There have been many concerning events taking place in Britain over the last few years, and what is of particular interest to me is how it has been received by the public, which in some cases has either forgotten about, or simply ignored some very serious issues. In a tradition stretching from Edward Bernays, governments and corporations have long used tested methods to control what the public are exposed to, and ultimately what they can think and feel: ‘If you can be told what you can see or read, then it follows that you can be told what you can say or think’. These people control far more than we think from their steel framed buildings, and if we make it easier for them they would only be grateful.
Edward Bernays was a nephew of Sigmund Freud, who although was much more famous was by no means more influential than his nephew. Edward Barnays was the founder of public relations, and he basically brought about the discovery of advertising and how the human mind is very impressionable if something is presented in a certain way. This still plays a huge part of how we live today in the age of advertising and how we read news, most of which comes from Rupert Murdoch’s papers which are a massive part of how we receive news.
How do they get away with it?
The biggest revelation to come out recently has to be what Snowden revealed, not only about how our governments are spying on us, but also how information is shared by governments of the world – interestingly showing how Israel is the only country to receive raw data from the US as a pose to the filtered information that others such as Britain receive, however this is only of interest when considering how America appears to be trying to reach some kind of peaceful solution to the war going on there.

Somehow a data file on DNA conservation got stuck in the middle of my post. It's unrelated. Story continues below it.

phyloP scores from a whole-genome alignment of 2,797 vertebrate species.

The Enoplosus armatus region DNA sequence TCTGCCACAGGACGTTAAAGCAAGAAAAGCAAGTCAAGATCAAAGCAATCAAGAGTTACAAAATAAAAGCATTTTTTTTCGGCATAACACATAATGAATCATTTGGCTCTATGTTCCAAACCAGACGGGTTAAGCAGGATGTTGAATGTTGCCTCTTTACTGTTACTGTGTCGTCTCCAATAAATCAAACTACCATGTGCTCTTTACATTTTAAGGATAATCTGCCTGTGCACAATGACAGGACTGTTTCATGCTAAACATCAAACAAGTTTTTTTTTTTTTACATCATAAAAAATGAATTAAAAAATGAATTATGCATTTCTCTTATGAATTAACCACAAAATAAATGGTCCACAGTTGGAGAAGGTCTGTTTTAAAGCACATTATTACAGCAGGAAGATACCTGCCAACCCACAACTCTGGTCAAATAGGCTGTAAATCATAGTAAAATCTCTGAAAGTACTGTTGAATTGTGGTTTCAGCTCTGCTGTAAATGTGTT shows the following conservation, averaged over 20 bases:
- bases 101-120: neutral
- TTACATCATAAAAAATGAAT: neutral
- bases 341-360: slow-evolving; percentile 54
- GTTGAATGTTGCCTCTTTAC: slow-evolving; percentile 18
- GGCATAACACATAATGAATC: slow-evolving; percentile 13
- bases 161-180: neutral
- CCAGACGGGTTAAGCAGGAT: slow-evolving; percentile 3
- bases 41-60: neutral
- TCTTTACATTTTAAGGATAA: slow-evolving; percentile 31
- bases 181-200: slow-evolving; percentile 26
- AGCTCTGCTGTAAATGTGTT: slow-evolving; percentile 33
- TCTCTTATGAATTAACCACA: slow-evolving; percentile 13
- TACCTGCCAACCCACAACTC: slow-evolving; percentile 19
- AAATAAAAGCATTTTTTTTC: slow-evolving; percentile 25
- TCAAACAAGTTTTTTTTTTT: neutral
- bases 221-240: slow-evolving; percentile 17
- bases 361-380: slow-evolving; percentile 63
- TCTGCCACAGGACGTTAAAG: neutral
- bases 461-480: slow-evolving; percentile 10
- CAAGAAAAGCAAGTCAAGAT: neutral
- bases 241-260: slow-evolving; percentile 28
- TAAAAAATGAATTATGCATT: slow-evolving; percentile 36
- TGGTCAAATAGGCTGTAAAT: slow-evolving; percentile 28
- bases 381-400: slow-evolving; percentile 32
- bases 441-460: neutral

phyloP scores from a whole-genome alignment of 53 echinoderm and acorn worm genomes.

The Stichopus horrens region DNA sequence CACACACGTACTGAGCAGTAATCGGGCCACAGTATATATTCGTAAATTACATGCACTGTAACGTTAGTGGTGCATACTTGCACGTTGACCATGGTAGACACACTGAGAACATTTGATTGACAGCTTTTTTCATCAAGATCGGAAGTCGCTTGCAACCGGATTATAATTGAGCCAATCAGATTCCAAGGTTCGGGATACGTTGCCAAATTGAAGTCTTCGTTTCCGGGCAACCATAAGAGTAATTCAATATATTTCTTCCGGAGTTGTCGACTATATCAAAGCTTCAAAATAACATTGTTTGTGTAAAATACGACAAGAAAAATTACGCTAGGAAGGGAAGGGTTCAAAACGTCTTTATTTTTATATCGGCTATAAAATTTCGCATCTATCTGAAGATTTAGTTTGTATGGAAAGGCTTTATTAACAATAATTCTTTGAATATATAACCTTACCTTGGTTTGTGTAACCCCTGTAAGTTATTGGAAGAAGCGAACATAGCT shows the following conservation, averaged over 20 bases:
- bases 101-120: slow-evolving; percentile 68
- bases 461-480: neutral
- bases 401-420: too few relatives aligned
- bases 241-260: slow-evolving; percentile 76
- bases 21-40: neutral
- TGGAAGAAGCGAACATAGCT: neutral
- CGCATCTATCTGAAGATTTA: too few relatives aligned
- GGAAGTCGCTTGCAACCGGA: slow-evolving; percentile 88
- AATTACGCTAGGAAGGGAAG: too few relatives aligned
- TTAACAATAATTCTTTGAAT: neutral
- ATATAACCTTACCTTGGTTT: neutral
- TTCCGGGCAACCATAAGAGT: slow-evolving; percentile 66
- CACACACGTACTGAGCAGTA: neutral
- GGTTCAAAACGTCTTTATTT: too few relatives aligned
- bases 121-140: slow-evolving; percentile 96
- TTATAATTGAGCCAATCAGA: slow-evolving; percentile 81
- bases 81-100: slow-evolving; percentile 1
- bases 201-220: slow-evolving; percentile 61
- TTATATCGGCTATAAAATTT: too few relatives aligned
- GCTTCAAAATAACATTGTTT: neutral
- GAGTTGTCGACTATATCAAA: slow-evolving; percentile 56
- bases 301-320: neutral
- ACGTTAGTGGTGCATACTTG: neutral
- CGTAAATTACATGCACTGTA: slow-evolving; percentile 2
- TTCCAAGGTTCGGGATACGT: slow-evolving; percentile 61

Firstly, why would our government want to spy on us when I think it is safe to assume that not all of us pose a threat to society other than some kind of reason that follows in the vein of Bernays. If you do not believe so, then perhaps the fact that it has been largely swept under the carpet and forgotten about does serve to show how much what we think about is influenced by the news we read, and which is undeniably connected by politics.
Consider Rupert Murdoch, the biggest news mogul in the world owning the majority of newspapers in Britain, incidentally including the only ones that consider a pair of breasts newsworthy, namely The Sun, the late News of the World, and The Times, as well as major ones in America.
The power these papers have over the public is incredible, and highly financially and politically motivated. All politicians including Tony Blair know that their success largely depends on public opinion which is easily moved and altered by these papers, so in order to achieve success they are going to have to make a deal with Murdoch and receive his personal favour.
It has been incredibly shocking to see the support that UKIP raised and how people started to feel comfortable being overtly racist in the streets; the careful cherry picking of those on benefits and immigrants to portray the poor and immigrants as lazy thieves who want to work off of your living. This is the perfect excuse to divert money from benefits and other public sectors to other areas such as the £1bn increase in spending on nuclear weapons and other more profitable and shady areas.
It was not long ago while doing work at a school in a poor area that I heard the teacher put down the children’s ambitions to become footballers, actors, whatever, telling them that these dreams are unachievable instead it is a far better idea to literally stack shelves in Tesco. The amount of social ordering that goes on under our noses is incredible – and the most shocking of it all is that we are a part of it.